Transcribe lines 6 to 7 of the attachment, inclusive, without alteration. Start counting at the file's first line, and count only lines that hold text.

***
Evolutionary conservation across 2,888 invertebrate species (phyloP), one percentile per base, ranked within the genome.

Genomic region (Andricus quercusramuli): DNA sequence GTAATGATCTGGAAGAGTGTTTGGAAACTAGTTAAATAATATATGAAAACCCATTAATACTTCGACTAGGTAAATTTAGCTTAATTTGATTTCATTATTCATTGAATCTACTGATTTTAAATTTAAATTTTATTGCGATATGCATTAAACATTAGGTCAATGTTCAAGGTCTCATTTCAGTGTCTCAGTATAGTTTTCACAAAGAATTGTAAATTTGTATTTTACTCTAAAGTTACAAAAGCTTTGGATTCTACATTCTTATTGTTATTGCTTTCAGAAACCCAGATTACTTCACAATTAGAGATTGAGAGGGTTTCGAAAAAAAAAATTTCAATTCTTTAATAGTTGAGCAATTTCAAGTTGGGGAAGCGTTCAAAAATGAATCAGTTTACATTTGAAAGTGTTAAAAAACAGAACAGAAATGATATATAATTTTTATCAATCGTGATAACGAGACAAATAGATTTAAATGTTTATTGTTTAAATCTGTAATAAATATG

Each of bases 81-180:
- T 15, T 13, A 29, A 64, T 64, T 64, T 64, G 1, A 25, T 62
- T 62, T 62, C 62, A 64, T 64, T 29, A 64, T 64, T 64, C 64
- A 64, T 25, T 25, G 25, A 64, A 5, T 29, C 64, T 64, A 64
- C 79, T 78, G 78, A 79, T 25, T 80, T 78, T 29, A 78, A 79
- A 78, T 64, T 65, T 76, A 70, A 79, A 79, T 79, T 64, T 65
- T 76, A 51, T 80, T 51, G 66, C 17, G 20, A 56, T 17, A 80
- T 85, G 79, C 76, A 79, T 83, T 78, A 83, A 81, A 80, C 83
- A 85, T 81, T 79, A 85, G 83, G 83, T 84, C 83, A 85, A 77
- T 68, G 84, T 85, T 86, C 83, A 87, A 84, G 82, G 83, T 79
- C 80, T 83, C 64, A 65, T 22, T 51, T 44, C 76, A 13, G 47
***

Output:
- A 64, T 25, T 25, G 25, A 64, A 5, T 29, C 64, T 64, A 64
- C 79, T 78, G 78, A 79, T 25, T 80, T 78, T 29, A 78, A 79